Tunica-Biloxi Tribe casino employees face suit for fatal crash

The Paragon Casino Resort in Marksville, Louisiana. Photo from Paragon Casino Resort / Google+

Three employees of the casino owned by the Tunica-Biloxi Tribe aren't entitled to sovereign immunity in a drunken driving lawsuit, a Louisiana appeals court ruled.

The lawsuit accuses a bartender and two security guards at the Paragon Casino Resort of negligence. The bartender allegedly served a drunk customer and the security guards allegedly escorted the man to his car before he struck and killed another motorist in July 2013.

The tribe and the casino enjoy immunity from the lawsuit, the Third Circuit Court of Appeal ruled. But the doctrine does not extend to employees in this particular situation, the decision stated.

"The reason for extending sovereign immunity to tribal officials and employees is to protect an Indian tribe's treasury and prevent a plaintiff from bypassing tribal immunity by naming a tribal official or employee," Judge Billy Edward Ezell wrote. "However, while a state court may not exercise jurisdiction over a recognized Indian tribe, a state court does have authority to adjudicate the rights of individual defendants when personal jurisdiction is proper."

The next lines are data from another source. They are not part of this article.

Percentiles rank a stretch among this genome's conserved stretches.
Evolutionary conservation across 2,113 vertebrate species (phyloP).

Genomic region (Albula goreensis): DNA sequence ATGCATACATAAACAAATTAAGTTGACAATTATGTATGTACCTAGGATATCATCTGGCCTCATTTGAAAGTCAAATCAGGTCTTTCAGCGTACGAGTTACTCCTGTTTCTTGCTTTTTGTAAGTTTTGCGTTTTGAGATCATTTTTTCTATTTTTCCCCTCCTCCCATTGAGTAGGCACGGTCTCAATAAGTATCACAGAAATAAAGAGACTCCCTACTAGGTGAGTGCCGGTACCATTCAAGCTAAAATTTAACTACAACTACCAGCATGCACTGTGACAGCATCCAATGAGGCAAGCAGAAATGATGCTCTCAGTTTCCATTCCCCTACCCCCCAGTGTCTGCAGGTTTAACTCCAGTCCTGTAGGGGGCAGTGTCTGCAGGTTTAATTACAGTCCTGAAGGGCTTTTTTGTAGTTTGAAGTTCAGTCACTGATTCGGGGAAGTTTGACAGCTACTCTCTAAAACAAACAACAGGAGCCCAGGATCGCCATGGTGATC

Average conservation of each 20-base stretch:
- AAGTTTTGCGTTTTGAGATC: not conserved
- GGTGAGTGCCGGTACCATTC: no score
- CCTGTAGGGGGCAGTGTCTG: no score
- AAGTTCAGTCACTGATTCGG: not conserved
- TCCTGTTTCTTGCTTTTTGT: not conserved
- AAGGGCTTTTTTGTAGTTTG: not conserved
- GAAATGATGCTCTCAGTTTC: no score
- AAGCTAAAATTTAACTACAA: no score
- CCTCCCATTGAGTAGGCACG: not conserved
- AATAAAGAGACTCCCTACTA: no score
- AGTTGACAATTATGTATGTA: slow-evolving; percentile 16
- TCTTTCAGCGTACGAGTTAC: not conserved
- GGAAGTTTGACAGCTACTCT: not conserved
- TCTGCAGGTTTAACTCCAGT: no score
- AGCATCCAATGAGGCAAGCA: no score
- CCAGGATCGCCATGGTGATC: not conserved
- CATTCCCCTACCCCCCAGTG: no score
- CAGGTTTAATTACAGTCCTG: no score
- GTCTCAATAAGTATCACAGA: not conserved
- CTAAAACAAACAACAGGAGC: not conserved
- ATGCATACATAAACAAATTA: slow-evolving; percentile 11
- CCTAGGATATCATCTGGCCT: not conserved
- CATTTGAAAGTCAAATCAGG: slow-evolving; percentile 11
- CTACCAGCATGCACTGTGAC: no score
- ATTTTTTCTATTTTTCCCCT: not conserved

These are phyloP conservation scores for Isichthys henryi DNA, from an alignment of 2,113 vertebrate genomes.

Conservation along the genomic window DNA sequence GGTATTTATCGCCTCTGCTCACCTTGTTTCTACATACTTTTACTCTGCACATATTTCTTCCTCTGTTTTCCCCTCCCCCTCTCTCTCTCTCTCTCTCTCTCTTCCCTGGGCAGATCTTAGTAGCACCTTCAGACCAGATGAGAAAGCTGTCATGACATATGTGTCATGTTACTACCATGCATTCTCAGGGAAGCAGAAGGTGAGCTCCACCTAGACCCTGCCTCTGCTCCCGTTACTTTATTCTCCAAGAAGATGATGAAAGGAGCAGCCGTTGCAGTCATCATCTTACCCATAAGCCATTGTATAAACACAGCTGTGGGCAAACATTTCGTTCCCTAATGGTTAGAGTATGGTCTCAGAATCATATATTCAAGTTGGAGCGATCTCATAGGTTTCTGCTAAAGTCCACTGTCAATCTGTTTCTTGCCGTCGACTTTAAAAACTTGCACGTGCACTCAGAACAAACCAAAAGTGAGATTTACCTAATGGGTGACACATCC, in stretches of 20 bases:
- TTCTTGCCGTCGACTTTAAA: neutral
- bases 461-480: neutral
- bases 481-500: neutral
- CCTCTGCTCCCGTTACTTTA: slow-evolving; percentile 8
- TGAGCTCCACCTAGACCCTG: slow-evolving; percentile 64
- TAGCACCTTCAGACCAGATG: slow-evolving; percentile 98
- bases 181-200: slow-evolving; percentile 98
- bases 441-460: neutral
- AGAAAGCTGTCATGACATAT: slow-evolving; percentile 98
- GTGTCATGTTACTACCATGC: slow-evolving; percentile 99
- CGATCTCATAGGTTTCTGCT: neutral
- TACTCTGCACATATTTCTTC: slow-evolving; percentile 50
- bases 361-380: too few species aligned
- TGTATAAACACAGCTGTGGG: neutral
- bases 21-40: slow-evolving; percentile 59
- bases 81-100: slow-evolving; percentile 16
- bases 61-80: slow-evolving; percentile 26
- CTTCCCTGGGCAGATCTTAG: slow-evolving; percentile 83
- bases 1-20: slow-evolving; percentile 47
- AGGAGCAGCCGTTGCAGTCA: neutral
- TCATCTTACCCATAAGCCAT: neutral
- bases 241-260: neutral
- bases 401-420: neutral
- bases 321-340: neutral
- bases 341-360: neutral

The family of the man who was killed in the accident, Blake Zaunbrecher, also filed an identical lawsuit in tribal court. The tribe sought a stay of the case in the state court while the tribal lawsuit proceeds, an issue that will be considered upon remand.

Get the Story:
Court rules 3 Paragon employees not entitled to immunity in fatal crash lawsuit (The Alexandria Town Talk 12/17)

Louisiana Court of Appeal Decision:
Zaunbrecher v. Succession of David (December 9, 2015)